The Legal Subcommittee of the United Nations Committee on the Peaceful Uses of Outer Space (COPUOS) started its 51st session on 19 March at the Vienna International Centre, under the supervision of UNOOSA. The United Nations Office for Outer Space Affairs (UNOOSA) is the United Nations office responsible for promoting international cooperation in the peaceful uses of outer space. The Subcommittee has played a great role in the development of the international legal status regulating the space activities of States, which includes five treaties and five sets of declarations and principles on outer space activities. Through these treaties and principles, it has touched base on issues such as the status and level of application of the Outer Space Treaty (1967) and other UN treaties on outer space,  and has dealt with topical space-related topics within the framework of space law.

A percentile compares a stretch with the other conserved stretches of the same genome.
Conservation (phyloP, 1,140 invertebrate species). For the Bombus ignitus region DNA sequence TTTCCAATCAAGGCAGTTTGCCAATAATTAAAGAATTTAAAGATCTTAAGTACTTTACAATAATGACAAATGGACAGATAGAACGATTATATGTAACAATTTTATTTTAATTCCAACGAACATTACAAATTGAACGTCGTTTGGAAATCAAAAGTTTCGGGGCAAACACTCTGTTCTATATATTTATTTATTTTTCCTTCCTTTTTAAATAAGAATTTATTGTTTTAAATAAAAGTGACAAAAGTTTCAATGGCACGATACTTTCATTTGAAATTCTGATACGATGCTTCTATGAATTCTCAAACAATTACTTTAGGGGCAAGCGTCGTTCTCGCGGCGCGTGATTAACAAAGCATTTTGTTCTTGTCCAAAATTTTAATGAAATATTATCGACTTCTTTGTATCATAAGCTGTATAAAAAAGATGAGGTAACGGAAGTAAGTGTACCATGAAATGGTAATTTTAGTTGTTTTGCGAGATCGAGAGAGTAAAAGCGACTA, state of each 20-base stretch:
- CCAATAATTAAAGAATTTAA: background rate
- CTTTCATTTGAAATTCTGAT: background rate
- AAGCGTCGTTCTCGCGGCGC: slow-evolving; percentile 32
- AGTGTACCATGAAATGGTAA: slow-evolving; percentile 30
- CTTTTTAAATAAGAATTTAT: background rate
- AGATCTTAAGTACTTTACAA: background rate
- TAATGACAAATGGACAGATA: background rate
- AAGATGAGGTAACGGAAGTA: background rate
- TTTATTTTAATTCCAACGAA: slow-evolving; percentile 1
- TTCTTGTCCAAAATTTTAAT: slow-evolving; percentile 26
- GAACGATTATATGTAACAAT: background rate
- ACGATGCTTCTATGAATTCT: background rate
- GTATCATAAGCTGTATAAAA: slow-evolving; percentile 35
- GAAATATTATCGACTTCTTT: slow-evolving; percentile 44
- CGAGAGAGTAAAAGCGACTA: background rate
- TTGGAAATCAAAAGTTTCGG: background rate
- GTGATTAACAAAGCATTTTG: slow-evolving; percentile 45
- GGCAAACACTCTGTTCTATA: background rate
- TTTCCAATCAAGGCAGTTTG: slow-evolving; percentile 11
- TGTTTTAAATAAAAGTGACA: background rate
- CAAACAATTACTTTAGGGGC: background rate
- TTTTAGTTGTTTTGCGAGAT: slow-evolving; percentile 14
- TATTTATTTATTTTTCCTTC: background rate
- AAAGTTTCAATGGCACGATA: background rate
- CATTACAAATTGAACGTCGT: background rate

The session will last until 30 March and the key output will be finalizing the report of the Working Group on National Legislation Relevant to the Peaceful Exploration and Use of Outer Space. An exhaustive exchange of national space legislation items, the report gives guidelines on how countries should regulate their internal space activities and coordinate governmental and private entities to their best interest. Matters of authorizing, licensing, and supervising are also addressed.

On Monday, 19 March, a symposium on the “Transfer of ownership of space objects: Issues of responsibility, liability and registration” was held, addressing a potential gap in existing treaties which were drafted at a time of State monopoly, when a commercial market for transfer of ownership and control of space objects in orbit was not foreseen.

The session includes a technical presentation on the status of space debris by Dr. Carsten Wiedemann of the Technische Universitat Braunschweig. There is also a working group on the Definition and Delimitation of Outer Space, addressing the knotty issue of legally defining space.

Space law has become increasingly relevant as more nations become highly active in the utilization of space and more space traffic makes international clashes all but inevitable. The video below recounts the roots of space law and the purpose it serves.

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